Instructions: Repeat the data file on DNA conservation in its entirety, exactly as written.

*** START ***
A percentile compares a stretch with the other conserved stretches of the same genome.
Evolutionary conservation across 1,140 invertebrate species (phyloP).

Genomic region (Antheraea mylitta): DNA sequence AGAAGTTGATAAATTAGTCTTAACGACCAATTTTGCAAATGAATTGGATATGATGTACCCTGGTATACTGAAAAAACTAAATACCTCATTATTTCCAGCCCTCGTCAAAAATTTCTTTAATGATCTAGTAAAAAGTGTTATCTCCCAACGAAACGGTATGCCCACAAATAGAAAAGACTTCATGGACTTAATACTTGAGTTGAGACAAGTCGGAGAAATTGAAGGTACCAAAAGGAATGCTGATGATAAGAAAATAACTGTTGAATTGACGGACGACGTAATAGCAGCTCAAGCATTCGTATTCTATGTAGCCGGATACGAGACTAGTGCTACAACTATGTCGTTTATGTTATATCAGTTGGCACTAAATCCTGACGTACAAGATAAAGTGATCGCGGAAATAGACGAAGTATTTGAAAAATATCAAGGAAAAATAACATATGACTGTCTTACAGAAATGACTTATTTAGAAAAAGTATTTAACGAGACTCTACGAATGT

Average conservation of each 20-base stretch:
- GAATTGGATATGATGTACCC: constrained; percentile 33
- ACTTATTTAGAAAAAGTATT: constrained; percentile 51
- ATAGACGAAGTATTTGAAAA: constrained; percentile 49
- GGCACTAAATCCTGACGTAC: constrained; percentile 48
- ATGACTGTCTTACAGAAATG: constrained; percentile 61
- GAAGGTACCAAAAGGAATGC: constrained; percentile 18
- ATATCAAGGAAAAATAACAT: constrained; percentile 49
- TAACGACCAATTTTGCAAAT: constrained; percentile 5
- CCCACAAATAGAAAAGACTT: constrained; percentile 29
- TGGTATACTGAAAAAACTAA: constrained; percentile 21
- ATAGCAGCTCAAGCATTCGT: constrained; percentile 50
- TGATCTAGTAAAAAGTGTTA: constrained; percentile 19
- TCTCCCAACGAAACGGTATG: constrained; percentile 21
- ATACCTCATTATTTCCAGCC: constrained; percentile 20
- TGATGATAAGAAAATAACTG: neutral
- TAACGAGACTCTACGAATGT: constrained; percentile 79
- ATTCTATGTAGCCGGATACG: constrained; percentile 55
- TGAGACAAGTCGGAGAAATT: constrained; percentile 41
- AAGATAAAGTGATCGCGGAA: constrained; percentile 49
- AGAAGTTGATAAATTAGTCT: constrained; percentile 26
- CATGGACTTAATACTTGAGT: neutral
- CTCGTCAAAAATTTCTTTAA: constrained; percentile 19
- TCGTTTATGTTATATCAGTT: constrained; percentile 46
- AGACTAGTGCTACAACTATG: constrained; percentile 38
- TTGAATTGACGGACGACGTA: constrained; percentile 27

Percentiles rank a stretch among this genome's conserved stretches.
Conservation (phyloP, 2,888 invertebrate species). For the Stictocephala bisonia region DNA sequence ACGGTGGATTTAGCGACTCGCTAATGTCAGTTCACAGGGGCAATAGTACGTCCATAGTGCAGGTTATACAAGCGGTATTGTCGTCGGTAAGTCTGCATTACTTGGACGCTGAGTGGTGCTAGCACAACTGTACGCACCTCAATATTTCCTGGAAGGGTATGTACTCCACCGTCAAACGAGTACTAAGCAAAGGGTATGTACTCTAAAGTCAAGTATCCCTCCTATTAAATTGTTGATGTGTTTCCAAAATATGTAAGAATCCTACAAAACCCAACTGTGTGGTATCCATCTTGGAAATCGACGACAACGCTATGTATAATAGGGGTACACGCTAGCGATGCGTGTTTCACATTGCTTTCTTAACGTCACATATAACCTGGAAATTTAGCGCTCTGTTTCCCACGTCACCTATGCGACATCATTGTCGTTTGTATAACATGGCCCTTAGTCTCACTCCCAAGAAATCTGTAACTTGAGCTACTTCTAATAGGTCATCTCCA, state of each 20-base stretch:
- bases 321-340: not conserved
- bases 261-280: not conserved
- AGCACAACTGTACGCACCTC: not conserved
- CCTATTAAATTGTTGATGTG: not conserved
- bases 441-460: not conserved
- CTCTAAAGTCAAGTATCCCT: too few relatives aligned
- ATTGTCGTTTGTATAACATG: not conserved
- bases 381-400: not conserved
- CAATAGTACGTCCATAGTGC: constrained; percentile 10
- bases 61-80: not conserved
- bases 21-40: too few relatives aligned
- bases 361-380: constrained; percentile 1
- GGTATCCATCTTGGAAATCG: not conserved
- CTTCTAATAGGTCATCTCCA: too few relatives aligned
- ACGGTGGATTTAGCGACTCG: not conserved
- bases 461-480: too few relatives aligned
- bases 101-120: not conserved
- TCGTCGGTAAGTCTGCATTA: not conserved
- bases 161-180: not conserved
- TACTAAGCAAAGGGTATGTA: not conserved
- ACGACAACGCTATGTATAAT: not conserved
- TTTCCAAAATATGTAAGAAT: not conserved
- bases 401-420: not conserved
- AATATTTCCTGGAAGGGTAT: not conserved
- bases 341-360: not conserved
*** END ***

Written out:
A percentile compares a stretch with the other conserved stretches of the same genome.
Evolutionary conservation across 1,140 invertebrate species (phyloP).

Genomic region (Antheraea mylitta): DNA sequence AGAAGTTGATAAATTAGTCTTAACGACCAATTTTGCAAATGAATTGGATATGATGTACCCTGGTATACTGAAAAAACTAAATACCTCATTATTTCCAGCCCTCGTCAAAAATTTCTTTAATGATCTAGTAAAAAGTGTTATCTCCCAACGAAACGGTATGCCCACAAATAGAAAAGACTTCATGGACTTAATACTTGAGTTGAGACAAGTCGGAGAAATTGAAGGTACCAAAAGGAATGCTGATGATAAGAAAATAACTGTTGAATTGACGGACGACGTAATAGCAGCTCAAGCATTCGTATTCTATGTAGCCGGATACGAGACTAGTGCTACAACTATGTCGTTTATGTTATATCAGTTGGCACTAAATCCTGACGTACAAGATAAAGTGATCGCGGAAATAGACGAAGTATTTGAAAAATATCAAGGAAAAATAACATATGACTGTCTTACAGAAATGACTTATTTAGAAAAAGTATTTAACGAGACTCTACGAATGT

Average conservation of each 20-base stretch:
- GAATTGGATATGATGTACCC: constrained; percentile 33
- ACTTATTTAGAAAAAGTATT: constrained; percentile 51
- ATAGACGAAGTATTTGAAAA: constrained; percentile 49
- GGCACTAAATCCTGACGTAC: constrained; percentile 48
- ATGACTGTCTTACAGAAATG: constrained; percentile 61
- GAAGGTACCAAAAGGAATGC: constrained; percentile 18
- ATATCAAGGAAAAATAACAT: constrained; percentile 49
- TAACGACCAATTTTGCAAAT: constrained; percentile 5
- CCCACAAATAGAAAAGACTT: constrained; percentile 29
- TGGTATACTGAAAAAACTAA: constrained; percentile 21
- ATAGCAGCTCAAGCATTCGT: constrained; percentile 50
- TGATCTAGTAAAAAGTGTTA: constrained; percentile 19
- TCTCCCAACGAAACGGTATG: constrained; percentile 21
- ATACCTCATTATTTCCAGCC: constrained; percentile 20
- TGATGATAAGAAAATAACTG: neutral
- TAACGAGACTCTACGAATGT: constrained; percentile 79
- ATTCTATGTAGCCGGATACG: constrained; percentile 55
- TGAGACAAGTCGGAGAAATT: constrained; percentile 41
- AAGATAAAGTGATCGCGGAA: constrained; percentile 49
- AGAAGTTGATAAATTAGTCT: constrained; percentile 26
- CATGGACTTAATACTTGAGT: neutral
- CTCGTCAAAAATTTCTTTAA: constrained; percentile 19
- TCGTTTATGTTATATCAGTT: constrained; percentile 46
- AGACTAGTGCTACAACTATG: constrained; percentile 38
- TTGAATTGACGGACGACGTA: constrained; percentile 27

Percentiles rank a stretch among this genome's conserved stretches.
Conservation (phyloP, 2,888 invertebrate species). For the Stictocephala bisonia region DNA sequence ACGGTGGATTTAGCGACTCGCTAATGTCAGTTCACAGGGGCAATAGTACGTCCATAGTGCAGGTTATACAAGCGGTATTGTCGTCGGTAAGTCTGCATTACTTGGACGCTGAGTGGTGCTAGCACAACTGTACGCACCTCAATATTTCCTGGAAGGGTATGTACTCCACCGTCAAACGAGTACTAAGCAAAGGGTATGTACTCTAAAGTCAAGTATCCCTCCTATTAAATTGTTGATGTGTTTCCAAAATATGTAAGAATCCTACAAAACCCAACTGTGTGGTATCCATCTTGGAAATCGACGACAACGCTATGTATAATAGGGGTACACGCTAGCGATGCGTGTTTCACATTGCTTTCTTAACGTCACATATAACCTGGAAATTTAGCGCTCTGTTTCCCACGTCACCTATGCGACATCATTGTCGTTTGTATAACATGGCCCTTAGTCTCACTCCCAAGAAATCTGTAACTTGAGCTACTTCTAATAGGTCATCTCCA, state of each 20-base stretch:
- bases 321-340: not conserved
- bases 261-280: not conserved
- AGCACAACTGTACGCACCTC: not conserved
- CCTATTAAATTGTTGATGTG: not conserved
- bases 441-460: not conserved
- CTCTAAAGTCAAGTATCCCT: too few relatives aligned
- ATTGTCGTTTGTATAACATG: not conserved
- bases 381-400: not conserved
- CAATAGTACGTCCATAGTGC: constrained; percentile 10
- bases 61-80: not conserved
- bases 21-40: too few relatives aligned
- bases 361-380: constrained; percentile 1
- GGTATCCATCTTGGAAATCG: not conserved
- CTTCTAATAGGTCATCTCCA: too few relatives aligned
- ACGGTGGATTTAGCGACTCG: not conserved
- bases 461-480: too few relatives aligned
- bases 101-120: not conserved
- TCGTCGGTAAGTCTGCATTA: not conserved
- bases 161-180: not conserved
- TACTAAGCAAAGGGTATGTA: not conserved
- ACGACAACGCTATGTATAAT: not conserved
- TTTCCAAAATATGTAAGAAT: not conserved
- bases 401-420: not conserved
- AATATTTCCTGGAAGGGTAT: not conserved
- bases 341-360: not conserved